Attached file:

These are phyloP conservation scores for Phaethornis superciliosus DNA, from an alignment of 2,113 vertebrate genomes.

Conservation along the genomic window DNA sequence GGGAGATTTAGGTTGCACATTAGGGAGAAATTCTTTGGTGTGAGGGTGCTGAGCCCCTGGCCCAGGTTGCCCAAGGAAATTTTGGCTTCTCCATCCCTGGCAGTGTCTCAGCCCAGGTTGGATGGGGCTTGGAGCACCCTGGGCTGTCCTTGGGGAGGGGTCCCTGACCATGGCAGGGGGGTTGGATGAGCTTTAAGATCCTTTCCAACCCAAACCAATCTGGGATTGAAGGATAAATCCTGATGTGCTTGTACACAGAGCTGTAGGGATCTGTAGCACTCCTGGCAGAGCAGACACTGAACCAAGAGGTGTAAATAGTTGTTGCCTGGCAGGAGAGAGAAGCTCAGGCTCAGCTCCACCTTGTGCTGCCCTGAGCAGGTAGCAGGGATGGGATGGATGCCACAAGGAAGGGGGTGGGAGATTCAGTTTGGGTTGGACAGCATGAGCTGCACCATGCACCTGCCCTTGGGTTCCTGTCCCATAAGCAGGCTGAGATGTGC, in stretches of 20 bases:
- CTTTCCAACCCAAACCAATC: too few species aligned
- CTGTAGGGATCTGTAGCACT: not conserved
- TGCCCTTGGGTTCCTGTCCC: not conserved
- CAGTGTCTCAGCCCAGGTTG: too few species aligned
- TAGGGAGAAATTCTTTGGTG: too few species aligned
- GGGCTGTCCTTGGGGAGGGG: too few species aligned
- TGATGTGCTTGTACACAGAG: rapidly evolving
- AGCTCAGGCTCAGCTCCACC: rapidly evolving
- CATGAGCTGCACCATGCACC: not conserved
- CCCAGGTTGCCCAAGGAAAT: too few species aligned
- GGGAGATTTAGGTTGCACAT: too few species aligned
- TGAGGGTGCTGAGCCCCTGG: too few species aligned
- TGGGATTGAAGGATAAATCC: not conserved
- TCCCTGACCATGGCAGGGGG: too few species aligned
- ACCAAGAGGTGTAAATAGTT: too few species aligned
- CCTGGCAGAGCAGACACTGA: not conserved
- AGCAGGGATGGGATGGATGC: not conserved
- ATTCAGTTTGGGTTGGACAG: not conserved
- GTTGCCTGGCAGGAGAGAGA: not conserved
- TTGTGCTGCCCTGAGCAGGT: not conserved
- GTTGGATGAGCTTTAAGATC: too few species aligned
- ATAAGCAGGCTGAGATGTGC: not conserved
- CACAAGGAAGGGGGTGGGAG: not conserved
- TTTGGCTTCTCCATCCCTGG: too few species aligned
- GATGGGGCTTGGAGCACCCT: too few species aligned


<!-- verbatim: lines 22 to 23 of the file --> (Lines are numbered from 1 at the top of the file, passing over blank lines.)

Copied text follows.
- TTGTGCTGCCCTGAGCAGGT: not conserved
- GTTGGATGAGCTTTAAGATC: too few species aligned